The Israelis will go to the polls next Tuesday for the fourth time in two years, and Netanyahu will wage an aggressive campaign against a fragmented opposition.
Because it is important: Netanyahu’s narrow path to a 61-seat majority would require him to form a far-right government, dependent on the votes of Jewish supremacists and pro-annexation and anti-LGBT members of the Knesset. With a majority, Netanyahu could pass a law or take other steps to delay or end his corruption trial.
- He denies that this is his goal, but potential members of his coalition have announced that they would support him.
The state of the game: Current polls show Netanyahu’s bloc has 58 seats, but things could easily change in its direction on Election Day.
- Israel’s 3.25% electoral threshold means that several small parties will win around four seats or be left out completely.
- Voter fatigue, particularly on the left, also makes turnout unpredictable.
- If one or more of the three small anti-Netanyahu parties falls short, that could shift the entire balance of power and bring Netanyahu to the magic number of 61. That is a very likely scenario.
- If turnout falls between Netanyahu supporters and the far-right Religious Zionist Party fails to cross the threshold, there could be a window for a center-right government made up of Netanyahu’s opponents. That is an unlikely scenario.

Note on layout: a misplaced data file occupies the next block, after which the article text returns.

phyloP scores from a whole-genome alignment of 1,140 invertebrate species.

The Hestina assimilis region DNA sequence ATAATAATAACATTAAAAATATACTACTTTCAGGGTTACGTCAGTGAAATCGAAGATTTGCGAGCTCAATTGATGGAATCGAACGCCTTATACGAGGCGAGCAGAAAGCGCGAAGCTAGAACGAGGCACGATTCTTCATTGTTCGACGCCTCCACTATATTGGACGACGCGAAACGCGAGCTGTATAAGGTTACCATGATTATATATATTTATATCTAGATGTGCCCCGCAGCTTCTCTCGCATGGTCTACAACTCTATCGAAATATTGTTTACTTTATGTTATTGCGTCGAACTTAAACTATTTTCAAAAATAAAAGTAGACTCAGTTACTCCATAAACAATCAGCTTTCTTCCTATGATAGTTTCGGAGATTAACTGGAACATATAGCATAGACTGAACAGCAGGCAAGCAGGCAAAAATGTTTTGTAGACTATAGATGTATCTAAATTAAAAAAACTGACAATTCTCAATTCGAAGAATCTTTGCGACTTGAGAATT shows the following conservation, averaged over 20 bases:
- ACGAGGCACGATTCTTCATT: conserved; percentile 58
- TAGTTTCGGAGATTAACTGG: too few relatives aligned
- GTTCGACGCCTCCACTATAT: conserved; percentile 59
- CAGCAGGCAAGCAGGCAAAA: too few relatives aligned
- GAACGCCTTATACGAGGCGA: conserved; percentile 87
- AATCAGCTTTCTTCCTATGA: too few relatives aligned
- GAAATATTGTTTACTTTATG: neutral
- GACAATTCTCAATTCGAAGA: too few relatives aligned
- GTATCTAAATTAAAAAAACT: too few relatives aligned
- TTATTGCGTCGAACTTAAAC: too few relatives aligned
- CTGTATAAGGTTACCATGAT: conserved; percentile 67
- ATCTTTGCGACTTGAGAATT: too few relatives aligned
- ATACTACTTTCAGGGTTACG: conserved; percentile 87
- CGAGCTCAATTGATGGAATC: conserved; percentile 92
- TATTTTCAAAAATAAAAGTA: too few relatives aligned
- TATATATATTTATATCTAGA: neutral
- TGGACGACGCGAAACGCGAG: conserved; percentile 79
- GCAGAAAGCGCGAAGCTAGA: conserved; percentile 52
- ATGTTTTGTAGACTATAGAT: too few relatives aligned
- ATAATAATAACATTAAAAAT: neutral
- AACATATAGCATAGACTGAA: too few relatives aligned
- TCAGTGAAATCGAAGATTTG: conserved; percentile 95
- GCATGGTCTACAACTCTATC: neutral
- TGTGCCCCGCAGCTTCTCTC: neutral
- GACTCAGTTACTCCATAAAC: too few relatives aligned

- If current polls prove accurate and neither side can form a coalition, Israel will head to a fifth election in the summer. That is very possible.
The split of the opposition has made life tougher for Netanyahu in one sense: Unlike the past three cycles, he has no clear rival on the left to rally his followers against.
- Rather than a head-to-head race in which Netanyahu can repeat the “it’s us or them” argument, he has three opponents, all leading mid-size matches.
The other contenders
1. Yair Lapid and the centrist party Yesh Atid (There is a future). Lapid, a former journalist, is the current opposition leader in the Knesset.
- What to see: Lapid has not even declared that he wants to be prime minister, saying he is willing to let someone else have the job to get rid of Netanyahu. Netanyahu has focused his campaign on Lapid, but has largely failed to position him as a head-to-head competition.
- By the numbers: Yesh Atid wins around 20 seats at the polls, a distant second after Netanyahu’s Likud, which has around 30.
2. Naftali Bennett and the right-wing Yamina party (on the right). Bennett, a former tech entrepreneur, focused his campaign on COVID-19 and the economy.
- What to see: While Bennett has emphasized the need to replace Netanyahu, he has not ruled out joining a Netanyahu-led government. That could make him a kingmaker if the election results are not final.
- By the numbers: Yamina only gets about 12 seats, but it might be impossible to form a coalition that excludes Netanyahu without handing Bennett the prime minister’s job.
3. Gideon Sa’ar and the right-wing Nueva Esperanza party. Sa’ar, a former Minister of Education and the Interior, left Likud in an attempt to position himself as an older and less populist right-wing alternative to Netanyahu.
- By the numbers: Sa’ar’s party has fallen in the polls, from around 18 seats to nine in recent polls.
The bottom line: Only a power-sharing agreement between Lapid, Bennett and Sa’ar could produce a new Israeli government without Netanyahu. Such cooperation between the three will be very difficult to achieve.